Some of the Robert Wood Johnson Foundation’s (RWJF) most interesting grantees and programs have come from the Robert Wood Johnson Foundation Local Funding Partnerships program or, as it was called in the past, the Local Initiative Funding Partners program. Through this program, local foundations identify innovative health or health care programs that touch the lives of individuals in the community and nominate them for joint funding with RWJF. This mechanism has allowed the Foundation to support a diverse group of programs, such as those that provide substance abuse treatment for Lakota Sioux living in South Dakota, prenatal care for pregnant homeless women in San Francisco, basic dental services for Alaskans living in remote areas, and vaccinations for older Americans going to vote.
Through the Local Funding Partnerships program, the Foundation has supported programs to stop gang violence in inner cities. In this chapter of the Anthology, Diehl examines another approach to stemming gang violence, this one taken by the United Teen Equality Center in Lowell, Massachusetts. The program uses streetworkers, some of whom were former gang members themselves, to stop outbreaks of gang violence and help gang members get an education, locate employment training opportunities, and find jobs.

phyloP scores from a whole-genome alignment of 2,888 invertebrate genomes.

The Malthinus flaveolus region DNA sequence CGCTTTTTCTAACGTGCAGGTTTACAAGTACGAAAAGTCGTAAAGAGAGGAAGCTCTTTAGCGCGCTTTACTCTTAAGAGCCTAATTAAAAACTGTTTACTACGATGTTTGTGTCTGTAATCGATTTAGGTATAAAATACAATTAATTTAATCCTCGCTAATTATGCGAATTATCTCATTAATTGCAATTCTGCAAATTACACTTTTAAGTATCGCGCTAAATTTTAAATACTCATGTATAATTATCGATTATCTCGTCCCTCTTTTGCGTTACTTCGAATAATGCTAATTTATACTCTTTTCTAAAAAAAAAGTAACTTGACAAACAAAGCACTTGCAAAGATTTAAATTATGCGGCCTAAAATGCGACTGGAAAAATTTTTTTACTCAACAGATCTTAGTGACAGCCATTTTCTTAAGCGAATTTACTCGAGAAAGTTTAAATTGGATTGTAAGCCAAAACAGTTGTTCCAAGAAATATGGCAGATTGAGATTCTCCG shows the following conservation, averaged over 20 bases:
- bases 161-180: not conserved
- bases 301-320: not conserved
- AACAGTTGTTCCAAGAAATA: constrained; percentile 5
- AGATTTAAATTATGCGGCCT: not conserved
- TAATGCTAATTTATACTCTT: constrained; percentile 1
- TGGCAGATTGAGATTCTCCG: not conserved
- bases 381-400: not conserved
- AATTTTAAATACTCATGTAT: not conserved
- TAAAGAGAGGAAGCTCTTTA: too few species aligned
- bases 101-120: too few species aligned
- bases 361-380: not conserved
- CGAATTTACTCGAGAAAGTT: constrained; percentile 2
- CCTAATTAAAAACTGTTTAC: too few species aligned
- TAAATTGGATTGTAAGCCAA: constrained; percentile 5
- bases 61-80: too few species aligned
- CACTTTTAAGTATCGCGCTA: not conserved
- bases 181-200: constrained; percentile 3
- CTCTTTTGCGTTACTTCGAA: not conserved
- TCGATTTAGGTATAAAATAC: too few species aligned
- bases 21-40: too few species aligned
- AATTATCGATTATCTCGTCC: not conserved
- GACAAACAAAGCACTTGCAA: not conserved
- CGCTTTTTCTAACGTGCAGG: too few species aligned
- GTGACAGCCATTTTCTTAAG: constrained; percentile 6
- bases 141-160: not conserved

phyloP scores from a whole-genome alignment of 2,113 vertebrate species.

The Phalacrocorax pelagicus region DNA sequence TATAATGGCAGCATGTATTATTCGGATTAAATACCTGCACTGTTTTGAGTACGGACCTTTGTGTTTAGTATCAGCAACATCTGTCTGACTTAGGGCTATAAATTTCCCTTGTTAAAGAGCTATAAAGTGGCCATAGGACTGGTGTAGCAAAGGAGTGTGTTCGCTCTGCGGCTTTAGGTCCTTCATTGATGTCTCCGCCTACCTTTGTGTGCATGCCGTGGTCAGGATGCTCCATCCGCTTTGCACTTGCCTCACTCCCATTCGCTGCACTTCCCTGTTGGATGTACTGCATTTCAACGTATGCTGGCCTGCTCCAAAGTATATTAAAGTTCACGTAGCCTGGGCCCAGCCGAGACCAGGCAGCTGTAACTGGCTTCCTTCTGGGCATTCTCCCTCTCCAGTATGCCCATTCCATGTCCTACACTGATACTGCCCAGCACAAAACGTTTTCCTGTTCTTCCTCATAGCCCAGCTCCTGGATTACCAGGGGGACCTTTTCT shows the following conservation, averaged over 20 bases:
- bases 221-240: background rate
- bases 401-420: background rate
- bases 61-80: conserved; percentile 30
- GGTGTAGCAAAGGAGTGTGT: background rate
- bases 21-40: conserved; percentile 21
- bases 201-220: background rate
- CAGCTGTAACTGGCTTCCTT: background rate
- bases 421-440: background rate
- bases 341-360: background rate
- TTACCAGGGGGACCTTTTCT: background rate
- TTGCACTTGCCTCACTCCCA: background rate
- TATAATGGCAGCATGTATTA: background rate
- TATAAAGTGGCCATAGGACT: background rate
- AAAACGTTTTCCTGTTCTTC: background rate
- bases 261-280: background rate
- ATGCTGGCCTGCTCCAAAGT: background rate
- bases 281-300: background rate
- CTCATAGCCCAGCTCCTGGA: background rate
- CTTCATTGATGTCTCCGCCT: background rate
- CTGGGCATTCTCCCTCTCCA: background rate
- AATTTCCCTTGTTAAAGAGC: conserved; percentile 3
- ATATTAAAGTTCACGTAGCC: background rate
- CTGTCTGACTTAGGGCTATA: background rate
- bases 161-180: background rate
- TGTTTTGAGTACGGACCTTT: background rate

As is the case with many of the programs supported by Local Funding Partnerships, this program was the brainchild of a farsighted individual who had a vision of how life in the community could be made better, pursued the vision, and was able to attract foundation support to develop and nurture the vision. The chapter offers a case study of an innovative program and also portrays the people who make this program a reality.